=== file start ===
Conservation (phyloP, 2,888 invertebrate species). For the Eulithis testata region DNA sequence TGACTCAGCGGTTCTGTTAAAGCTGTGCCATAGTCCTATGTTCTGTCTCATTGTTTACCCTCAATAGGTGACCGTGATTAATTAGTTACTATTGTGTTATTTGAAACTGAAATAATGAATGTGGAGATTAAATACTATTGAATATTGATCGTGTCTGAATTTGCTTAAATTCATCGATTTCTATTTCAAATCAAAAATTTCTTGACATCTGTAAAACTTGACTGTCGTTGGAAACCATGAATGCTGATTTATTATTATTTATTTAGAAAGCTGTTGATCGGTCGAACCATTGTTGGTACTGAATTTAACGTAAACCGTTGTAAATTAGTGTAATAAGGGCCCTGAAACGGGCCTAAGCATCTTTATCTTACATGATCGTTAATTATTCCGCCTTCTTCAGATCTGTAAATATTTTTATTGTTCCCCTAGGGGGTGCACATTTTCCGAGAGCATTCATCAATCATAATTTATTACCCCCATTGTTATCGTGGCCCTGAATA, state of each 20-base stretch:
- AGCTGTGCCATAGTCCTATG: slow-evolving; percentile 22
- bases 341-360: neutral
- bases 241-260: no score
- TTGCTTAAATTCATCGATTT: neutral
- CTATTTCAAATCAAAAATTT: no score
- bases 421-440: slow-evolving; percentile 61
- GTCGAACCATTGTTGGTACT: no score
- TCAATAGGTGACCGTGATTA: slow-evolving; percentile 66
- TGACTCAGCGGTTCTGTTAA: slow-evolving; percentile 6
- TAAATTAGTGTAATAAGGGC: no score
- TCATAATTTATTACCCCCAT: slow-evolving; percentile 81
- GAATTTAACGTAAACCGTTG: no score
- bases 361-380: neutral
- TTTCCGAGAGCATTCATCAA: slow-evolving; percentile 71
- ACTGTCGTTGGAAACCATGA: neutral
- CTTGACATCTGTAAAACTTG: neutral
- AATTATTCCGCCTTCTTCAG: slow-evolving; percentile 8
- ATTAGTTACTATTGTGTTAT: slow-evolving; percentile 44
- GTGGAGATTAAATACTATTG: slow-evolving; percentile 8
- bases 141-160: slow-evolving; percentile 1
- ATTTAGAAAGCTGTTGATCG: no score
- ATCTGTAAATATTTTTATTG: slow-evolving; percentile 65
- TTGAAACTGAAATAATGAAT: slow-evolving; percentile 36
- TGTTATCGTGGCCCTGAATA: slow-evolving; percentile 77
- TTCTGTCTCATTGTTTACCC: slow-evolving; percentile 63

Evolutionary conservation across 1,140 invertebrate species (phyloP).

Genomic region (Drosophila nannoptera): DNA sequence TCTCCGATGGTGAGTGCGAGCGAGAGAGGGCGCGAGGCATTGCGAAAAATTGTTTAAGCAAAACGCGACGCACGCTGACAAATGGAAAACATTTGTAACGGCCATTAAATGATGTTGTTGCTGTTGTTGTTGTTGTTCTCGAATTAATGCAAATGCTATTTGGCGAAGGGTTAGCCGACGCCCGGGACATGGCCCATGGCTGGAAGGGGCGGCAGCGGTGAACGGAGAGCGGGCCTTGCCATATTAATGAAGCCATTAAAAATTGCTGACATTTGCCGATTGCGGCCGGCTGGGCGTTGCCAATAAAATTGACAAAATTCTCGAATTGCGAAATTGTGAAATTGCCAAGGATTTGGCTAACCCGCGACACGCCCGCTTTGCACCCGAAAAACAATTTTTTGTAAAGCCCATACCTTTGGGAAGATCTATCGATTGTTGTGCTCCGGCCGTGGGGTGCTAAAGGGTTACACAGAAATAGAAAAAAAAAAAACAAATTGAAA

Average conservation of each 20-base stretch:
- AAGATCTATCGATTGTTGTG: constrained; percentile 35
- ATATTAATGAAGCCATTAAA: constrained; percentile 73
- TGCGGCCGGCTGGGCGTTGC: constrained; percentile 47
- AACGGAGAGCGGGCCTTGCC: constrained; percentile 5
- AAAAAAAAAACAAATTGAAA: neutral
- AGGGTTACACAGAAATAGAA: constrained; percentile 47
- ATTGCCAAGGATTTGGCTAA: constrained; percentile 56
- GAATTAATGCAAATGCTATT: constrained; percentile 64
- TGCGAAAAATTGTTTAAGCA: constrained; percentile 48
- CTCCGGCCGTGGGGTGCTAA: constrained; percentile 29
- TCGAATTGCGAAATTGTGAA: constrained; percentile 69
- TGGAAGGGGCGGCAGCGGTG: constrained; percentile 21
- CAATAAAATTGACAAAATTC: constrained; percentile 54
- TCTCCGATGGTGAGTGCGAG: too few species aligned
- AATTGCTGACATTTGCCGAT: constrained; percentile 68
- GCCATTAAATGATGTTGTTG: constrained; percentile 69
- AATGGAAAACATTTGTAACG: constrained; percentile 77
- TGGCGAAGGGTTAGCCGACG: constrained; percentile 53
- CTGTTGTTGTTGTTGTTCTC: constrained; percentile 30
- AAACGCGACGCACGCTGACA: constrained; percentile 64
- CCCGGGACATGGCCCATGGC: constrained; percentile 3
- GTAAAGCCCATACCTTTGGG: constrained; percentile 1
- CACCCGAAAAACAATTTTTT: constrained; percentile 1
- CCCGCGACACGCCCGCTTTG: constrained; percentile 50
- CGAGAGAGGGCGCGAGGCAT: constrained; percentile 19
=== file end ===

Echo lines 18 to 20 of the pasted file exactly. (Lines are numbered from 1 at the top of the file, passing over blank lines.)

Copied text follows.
- AATTATTCCGCCTTCTTCAG: slow-evolving; percentile 8
- ATTAGTTACTATTGTGTTAT: slow-evolving; percentile 44
- GTGGAGATTAAATACTATTG: slow-evolving; percentile 8